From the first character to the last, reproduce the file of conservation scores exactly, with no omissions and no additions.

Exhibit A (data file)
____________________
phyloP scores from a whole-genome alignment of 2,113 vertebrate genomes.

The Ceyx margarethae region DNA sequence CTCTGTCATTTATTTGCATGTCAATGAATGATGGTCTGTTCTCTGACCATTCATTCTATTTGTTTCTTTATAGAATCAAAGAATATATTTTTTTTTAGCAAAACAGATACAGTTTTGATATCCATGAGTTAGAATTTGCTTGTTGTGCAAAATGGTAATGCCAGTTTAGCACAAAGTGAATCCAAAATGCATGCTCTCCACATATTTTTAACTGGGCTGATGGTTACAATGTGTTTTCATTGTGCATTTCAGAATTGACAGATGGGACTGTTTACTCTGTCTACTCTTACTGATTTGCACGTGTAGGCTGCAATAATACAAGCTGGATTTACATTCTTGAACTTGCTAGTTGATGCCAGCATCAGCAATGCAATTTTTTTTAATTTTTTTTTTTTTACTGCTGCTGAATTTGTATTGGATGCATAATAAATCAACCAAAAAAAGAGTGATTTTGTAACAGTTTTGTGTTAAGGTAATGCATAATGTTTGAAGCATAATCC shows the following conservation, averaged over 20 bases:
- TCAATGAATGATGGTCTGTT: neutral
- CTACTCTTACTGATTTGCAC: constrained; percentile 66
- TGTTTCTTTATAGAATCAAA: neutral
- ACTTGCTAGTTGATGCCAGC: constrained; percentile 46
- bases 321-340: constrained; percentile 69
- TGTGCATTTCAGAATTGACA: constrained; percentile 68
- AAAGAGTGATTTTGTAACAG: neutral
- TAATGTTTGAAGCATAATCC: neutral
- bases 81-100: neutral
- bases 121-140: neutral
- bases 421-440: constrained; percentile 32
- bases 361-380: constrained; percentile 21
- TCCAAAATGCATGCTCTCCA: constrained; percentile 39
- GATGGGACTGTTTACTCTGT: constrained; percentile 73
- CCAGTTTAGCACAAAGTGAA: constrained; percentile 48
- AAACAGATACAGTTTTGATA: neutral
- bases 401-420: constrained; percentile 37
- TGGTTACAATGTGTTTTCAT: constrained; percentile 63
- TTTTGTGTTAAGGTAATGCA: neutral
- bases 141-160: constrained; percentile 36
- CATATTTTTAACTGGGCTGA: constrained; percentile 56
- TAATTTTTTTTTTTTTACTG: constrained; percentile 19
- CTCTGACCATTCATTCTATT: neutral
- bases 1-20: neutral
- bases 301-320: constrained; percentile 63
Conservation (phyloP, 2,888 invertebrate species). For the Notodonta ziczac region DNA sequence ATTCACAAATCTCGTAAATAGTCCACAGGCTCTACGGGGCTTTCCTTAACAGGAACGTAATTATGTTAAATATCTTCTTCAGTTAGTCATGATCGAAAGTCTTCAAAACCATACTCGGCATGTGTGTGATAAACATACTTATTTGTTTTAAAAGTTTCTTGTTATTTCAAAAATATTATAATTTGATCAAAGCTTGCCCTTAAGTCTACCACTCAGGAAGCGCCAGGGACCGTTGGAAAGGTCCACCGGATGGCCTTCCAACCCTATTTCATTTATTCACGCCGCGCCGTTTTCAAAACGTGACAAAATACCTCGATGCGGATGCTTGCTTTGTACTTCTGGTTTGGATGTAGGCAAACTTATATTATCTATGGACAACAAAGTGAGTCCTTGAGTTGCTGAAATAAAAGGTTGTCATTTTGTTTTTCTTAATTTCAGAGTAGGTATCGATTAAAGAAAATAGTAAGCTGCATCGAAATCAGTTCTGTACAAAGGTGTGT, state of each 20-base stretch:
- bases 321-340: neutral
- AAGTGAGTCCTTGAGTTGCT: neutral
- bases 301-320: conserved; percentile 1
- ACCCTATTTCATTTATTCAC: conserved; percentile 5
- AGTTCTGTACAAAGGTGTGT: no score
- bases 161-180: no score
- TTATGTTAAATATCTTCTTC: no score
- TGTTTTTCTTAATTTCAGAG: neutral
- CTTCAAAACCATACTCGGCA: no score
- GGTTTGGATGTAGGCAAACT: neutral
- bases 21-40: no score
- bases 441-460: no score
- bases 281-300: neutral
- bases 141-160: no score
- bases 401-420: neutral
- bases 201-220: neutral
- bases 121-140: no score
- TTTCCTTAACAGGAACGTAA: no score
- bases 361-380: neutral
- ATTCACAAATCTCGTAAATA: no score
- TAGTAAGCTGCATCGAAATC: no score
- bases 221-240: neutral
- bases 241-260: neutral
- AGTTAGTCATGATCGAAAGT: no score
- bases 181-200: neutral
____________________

phyloP scores from a whole-genome alignment of 2,113 vertebrate genomes.

The Ceyx margarethae region DNA sequence CTCTGTCATTTATTTGCATGTCAATGAATGATGGTCTGTTCTCTGACCATTCATTCTATTTGTTTCTTTATAGAATCAAAGAATATATTTTTTTTTAGCAAAACAGATACAGTTTTGATATCCATGAGTTAGAATTTGCTTGTTGTGCAAAATGGTAATGCCAGTTTAGCACAAAGTGAATCCAAAATGCATGCTCTCCACATATTTTTAACTGGGCTGATGGTTACAATGTGTTTTCATTGTGCATTTCAGAATTGACAGATGGGACTGTTTACTCTGTCTACTCTTACTGATTTGCACGTGTAGGCTGCAATAATACAAGCTGGATTTACATTCTTGAACTTGCTAGTTGATGCCAGCATCAGCAATGCAATTTTTTTTAATTTTTTTTTTTTTACTGCTGCTGAATTTGTATTGGATGCATAATAAATCAACCAAAAAAAGAGTGATTTTGTAACAGTTTTGTGTTAAGGTAATGCATAATGTTTGAAGCATAATCC shows the following conservation, averaged over 20 bases:
- TCAATGAATGATGGTCTGTT: neutral
- CTACTCTTACTGATTTGCAC: constrained; percentile 66
- TGTTTCTTTATAGAATCAAA: neutral
- ACTTGCTAGTTGATGCCAGC: constrained; percentile 46
- bases 321-340: constrained; percentile 69
- TGTGCATTTCAGAATTGACA: constrained; percentile 68
- AAAGAGTGATTTTGTAACAG: neutral
- TAATGTTTGAAGCATAATCC: neutral
- bases 81-100: neutral
- bases 121-140: neutral
- bases 421-440: constrained; percentile 32
- bases 361-380: constrained; percentile 21
- TCCAAAATGCATGCTCTCCA: constrained; percentile 39
- GATGGGACTGTTTACTCTGT: constrained; percentile 73
- CCAGTTTAGCACAAAGTGAA: constrained; percentile 48
- AAACAGATACAGTTTTGATA: neutral
- bases 401-420: constrained; percentile 37
- TGGTTACAATGTGTTTTCAT: constrained; percentile 63
- TTTTGTGTTAAGGTAATGCA: neutral
- bases 141-160: constrained; percentile 36
- CATATTTTTAACTGGGCTGA: constrained; percentile 56
- TAATTTTTTTTTTTTTACTG: constrained; percentile 19
- CTCTGACCATTCATTCTATT: neutral
- bases 1-20: neutral
- bases 301-320: constrained; percentile 63
Conservation (phyloP, 2,888 invertebrate species). For the Notodonta ziczac region DNA sequence ATTCACAAATCTCGTAAATAGTCCACAGGCTCTACGGGGCTTTCCTTAACAGGAACGTAATTATGTTAAATATCTTCTTCAGTTAGTCATGATCGAAAGTCTTCAAAACCATACTCGGCATGTGTGTGATAAACATACTTATTTGTTTTAAAAGTTTCTTGTTATTTCAAAAATATTATAATTTGATCAAAGCTTGCCCTTAAGTCTACCACTCAGGAAGCGCCAGGGACCGTTGGAAAGGTCCACCGGATGGCCTTCCAACCCTATTTCATTTATTCACGCCGCGCCGTTTTCAAAACGTGACAAAATACCTCGATGCGGATGCTTGCTTTGTACTTCTGGTTTGGATGTAGGCAAACTTATATTATCTATGGACAACAAAGTGAGTCCTTGAGTTGCTGAAATAAAAGGTTGTCATTTTGTTTTTCTTAATTTCAGAGTAGGTATCGATTAAAGAAAATAGTAAGCTGCATCGAAATCAGTTCTGTACAAAGGTGTGT, state of each 20-base stretch:
- bases 321-340: neutral
- AAGTGAGTCCTTGAGTTGCT: neutral
- bases 301-320: conserved; percentile 1
- ACCCTATTTCATTTATTCAC: conserved; percentile 5
- AGTTCTGTACAAAGGTGTGT: no score
- bases 161-180: no score
- TTATGTTAAATATCTTCTTC: no score
- TGTTTTTCTTAATTTCAGAG: neutral
- CTTCAAAACCATACTCGGCA: no score
- GGTTTGGATGTAGGCAAACT: neutral
- bases 21-40: no score
- bases 441-460: no score
- bases 281-300: neutral
- bases 141-160: no score
- bases 401-420: neutral
- bases 201-220: neutral
- bases 121-140: no score
- TTTCCTTAACAGGAACGTAA: no score
- bases 361-380: neutral
- ATTCACAAATCTCGTAAATA: no score
- TAGTAAGCTGCATCGAAATC: no score
- bases 221-240: neutral
- bases 241-260: neutral
- AGTTAGTCATGATCGAAAGT: no score
- bases 181-200: neutral